Alberta bill mandating referendum before CPP exit enters homestretch in legislature

The bill relating to Alberta’s proposal to quit the Canada Pension Plan entered the homestretch Wednesday, with the Opposition NDP demanding changes and Premier Danielle Smith’s government putting a time limit on debate.

The proposed Alberta Pension Protection Act mandates that a referendum be held before Alberta could split off from the CPP and run its own program.

Opposition NDP Leader Rachel Notley told Finance Minister Nate Horner the bill needs to be amended to spell out that the government be bound by the results of such a vote to avoid the public saying one thing and government doing something else.

“Having a referendum and being bound by the results of the referendum are two separate concepts, but (Horner) has been conflating the two,” Notley told the house during question period.

“Will he accept our amendments that make the results of the referendum binding?”

Horner declined to answer but instead accused Notley’s caucus of hypocrisy.

“They have members on the record saying they wouldn’t recognize or acknowledge a referendum on Alberta leaving CPP, anyways,” he said.

“You can’t suck and blow, folks. Figure out where you’re at.”

Click to play video: Chief Actuary to calculate ‘reasonable’ Alberta CPP exit cost: Freeland

Horner, when he introduced the bill on Nov. 2, said the goal was to provide a process for a referendum while not tying the hands of future governments by binding it to the results.

The exchange came as the house was set Wednesday to continue to debate Opposition amendments at the stage of debate known as committee of the whole — the last stage before the bill is discussed and voted on at third and final reading.

The NDP caucus has said it will vote against the bill no matter its final form, but has been introducing amendments, in the words of finance critic Shannon Phillips, to attempt to “make a silk purse out of a sow’s ear.”

Along with a change to force governments to honour the results of the referendum, the NDP also wants it spelled out in law that any investment income earned by an Alberta pension plan would have to be reinvested in the plan and not used by future governments for pet projects.

The bill states that any money transferred over from the CPP would have to be invested in the Alberta plan but is silent on what must happen with income gained once the Alberta plan is up and running.

The NDP had hinted it may filibuster the debate Wednesday, which involves scores of members speaking for hours on the amendments around the clock to hold up passage of the bill in order to draw attention to its shortcomings.

Government house leader Joseph Schow derailed any filibuster late Wednesday afternoon, introducing a motion to put a one-hour time limit on any future debate over the amendments.

The motion was passed by the UCP majority.

The NDP had previously tried and failed to thwart the bill.

An amendment at second reading to park the bill on the grounds it won’t keep Albertans’ pensions safe was voted down by the United Conservative majority.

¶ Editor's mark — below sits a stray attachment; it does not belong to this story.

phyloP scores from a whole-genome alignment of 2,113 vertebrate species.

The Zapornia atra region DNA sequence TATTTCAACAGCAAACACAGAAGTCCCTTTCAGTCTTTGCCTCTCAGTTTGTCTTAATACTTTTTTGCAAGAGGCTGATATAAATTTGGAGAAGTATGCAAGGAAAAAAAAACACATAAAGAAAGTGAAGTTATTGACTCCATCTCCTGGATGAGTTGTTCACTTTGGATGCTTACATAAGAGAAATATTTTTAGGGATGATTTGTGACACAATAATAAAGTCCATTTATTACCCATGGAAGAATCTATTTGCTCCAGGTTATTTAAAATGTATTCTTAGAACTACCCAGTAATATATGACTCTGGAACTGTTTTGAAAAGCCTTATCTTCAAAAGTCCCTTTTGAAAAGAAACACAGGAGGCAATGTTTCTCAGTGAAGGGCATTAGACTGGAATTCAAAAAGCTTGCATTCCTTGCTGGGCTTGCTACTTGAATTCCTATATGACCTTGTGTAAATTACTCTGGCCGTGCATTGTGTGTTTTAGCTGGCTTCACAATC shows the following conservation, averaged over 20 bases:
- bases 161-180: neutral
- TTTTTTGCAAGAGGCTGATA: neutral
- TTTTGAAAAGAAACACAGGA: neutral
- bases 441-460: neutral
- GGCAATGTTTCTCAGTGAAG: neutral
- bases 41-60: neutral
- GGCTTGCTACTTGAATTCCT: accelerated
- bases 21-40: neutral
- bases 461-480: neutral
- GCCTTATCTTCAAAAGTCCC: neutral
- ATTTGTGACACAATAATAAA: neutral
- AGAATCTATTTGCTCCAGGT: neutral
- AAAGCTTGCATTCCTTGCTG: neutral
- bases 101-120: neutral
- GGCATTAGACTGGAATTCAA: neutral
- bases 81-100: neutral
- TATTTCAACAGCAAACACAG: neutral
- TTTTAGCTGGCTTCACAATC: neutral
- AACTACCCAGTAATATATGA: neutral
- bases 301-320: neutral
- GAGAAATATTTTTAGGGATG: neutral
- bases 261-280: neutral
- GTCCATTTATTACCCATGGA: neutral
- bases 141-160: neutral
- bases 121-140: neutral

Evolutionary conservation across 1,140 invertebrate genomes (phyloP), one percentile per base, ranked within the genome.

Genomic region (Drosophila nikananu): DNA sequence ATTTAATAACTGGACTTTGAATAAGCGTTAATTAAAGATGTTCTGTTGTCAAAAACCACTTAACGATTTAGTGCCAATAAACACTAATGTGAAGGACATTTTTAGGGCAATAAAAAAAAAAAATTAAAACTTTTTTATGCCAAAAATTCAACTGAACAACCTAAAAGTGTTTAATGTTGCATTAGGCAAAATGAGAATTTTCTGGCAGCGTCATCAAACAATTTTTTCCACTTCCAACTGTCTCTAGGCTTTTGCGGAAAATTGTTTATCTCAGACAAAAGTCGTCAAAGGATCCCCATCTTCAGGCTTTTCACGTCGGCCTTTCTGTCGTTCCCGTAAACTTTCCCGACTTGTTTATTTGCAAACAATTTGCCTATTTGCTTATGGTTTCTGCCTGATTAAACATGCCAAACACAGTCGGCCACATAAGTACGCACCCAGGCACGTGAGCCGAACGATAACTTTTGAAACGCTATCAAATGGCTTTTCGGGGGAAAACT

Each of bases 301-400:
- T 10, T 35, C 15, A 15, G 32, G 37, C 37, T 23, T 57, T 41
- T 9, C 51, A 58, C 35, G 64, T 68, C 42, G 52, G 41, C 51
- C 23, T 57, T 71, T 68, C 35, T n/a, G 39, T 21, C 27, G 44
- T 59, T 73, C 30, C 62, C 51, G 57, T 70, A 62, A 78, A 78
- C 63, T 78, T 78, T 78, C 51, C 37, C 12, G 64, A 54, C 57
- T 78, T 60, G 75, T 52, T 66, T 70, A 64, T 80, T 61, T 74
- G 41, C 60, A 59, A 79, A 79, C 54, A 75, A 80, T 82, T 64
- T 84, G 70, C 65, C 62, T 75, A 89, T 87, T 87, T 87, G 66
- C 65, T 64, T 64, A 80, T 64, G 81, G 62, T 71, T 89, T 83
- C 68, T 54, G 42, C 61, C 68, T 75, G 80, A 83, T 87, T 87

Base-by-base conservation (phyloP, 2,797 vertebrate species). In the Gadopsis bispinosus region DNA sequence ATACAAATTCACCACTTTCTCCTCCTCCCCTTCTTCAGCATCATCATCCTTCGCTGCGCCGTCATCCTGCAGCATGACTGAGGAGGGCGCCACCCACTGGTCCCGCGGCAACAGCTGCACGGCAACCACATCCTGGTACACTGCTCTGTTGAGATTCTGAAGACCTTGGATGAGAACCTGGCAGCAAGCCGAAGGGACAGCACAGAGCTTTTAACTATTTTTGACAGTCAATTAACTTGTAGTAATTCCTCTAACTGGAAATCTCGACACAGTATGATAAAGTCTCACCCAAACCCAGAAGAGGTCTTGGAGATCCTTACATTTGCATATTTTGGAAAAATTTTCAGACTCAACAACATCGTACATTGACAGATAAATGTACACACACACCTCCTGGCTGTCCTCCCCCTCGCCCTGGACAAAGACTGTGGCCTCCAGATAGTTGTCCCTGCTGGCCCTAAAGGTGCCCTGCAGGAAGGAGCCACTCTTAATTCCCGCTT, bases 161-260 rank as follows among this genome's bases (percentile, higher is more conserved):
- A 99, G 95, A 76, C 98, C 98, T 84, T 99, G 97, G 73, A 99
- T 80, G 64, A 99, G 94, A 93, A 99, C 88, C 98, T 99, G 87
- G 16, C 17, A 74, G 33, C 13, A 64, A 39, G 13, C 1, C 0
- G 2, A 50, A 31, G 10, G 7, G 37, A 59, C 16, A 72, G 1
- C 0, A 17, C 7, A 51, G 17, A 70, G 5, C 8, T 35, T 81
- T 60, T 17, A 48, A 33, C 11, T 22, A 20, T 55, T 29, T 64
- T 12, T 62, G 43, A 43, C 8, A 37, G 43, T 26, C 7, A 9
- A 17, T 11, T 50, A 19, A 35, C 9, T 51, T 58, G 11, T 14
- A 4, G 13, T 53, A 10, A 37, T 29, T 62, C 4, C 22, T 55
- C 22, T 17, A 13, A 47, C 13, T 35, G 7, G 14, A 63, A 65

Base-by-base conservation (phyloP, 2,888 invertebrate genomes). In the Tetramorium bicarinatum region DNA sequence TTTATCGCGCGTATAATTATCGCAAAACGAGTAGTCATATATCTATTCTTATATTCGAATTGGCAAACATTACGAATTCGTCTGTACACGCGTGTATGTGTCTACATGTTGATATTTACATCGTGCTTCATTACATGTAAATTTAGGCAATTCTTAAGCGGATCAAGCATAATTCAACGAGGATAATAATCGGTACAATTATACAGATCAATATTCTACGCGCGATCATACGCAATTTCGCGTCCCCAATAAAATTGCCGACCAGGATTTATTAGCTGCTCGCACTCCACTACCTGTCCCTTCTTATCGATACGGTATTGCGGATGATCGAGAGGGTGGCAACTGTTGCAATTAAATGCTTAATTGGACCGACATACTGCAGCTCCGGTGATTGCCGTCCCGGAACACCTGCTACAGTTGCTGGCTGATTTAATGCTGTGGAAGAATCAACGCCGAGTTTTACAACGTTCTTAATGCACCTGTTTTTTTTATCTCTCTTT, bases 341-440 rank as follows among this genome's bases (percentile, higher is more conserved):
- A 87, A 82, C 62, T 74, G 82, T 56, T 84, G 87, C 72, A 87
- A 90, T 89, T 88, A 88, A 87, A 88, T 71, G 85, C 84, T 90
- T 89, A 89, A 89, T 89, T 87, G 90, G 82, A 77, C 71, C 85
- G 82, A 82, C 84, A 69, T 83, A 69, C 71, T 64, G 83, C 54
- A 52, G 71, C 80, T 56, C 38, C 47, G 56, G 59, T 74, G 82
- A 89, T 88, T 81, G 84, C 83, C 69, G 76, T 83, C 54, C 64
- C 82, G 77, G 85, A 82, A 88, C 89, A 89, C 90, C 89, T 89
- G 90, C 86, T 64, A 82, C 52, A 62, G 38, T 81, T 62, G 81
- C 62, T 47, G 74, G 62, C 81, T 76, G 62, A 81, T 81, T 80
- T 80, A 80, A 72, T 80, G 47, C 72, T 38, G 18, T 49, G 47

NDP amendments on Tuesday to clarify the rules, discussion and ballot question surrounding any referendum were also defeated by the UCP majority.

Click to play video: Alberta releases report into possible provincial pension plan

The pension debate has been roiling for more than two months, after Smith called in September for consultations based on a government-commissioned report that concluded Alberta deserves 53 per cent of the entire CPP fund and could provide lower contribution costs and bigger benefits if it split off on its own.

Critics have questioned the 53 per cent calculation as wildly overblown and, even if accurate, not something the other provinces of federal government would allow Alberta to inherit.

The federal government has warned of the dangers to the stability of the CPP if Alberta left. Canada’s chief actuary has been tasked by Prime Minister Justin Trudeau’s government to make its calculation on what Alberta is owed.

The legislature debate to date over the bill has been punctuated by insults and ad hominem attacks.

On Nov. 29, Phillips dismissed the pension opt-out as a “fever dream” concocted by “the coterie of self-dealing charlatans surrounding and advising the premier.”

Click to play video: NDP criticizes provincial government for ‘biased’ Alberta Pension Plan survey

UCP backbencher Jason Stephan, on Nov. 23, called the bill “super-duper,” the NDP “weak and hypocritical,” and said it’s time Alberta stop being the sucker-chumps of Confederation.

“Albertans are seeing a pattern of abuse and hostility from a joke of a prime minister who hates Alberta and has demonstrated that he will not hesitate to leverage the terms of a rigged partnership for his own selfish political gain,” said Stephan.

The NDP says the vast majority of Albertans are making clear their desire to stay in the CPP through thousands of submissions to their caucus and hundreds attending NDP in-person town halls on the topic.

Smith’s government has held five telephone town halls to hear from Albertans. It promised there would be in-person town halls in December but did not follow through on that commitment and has declined to say why.

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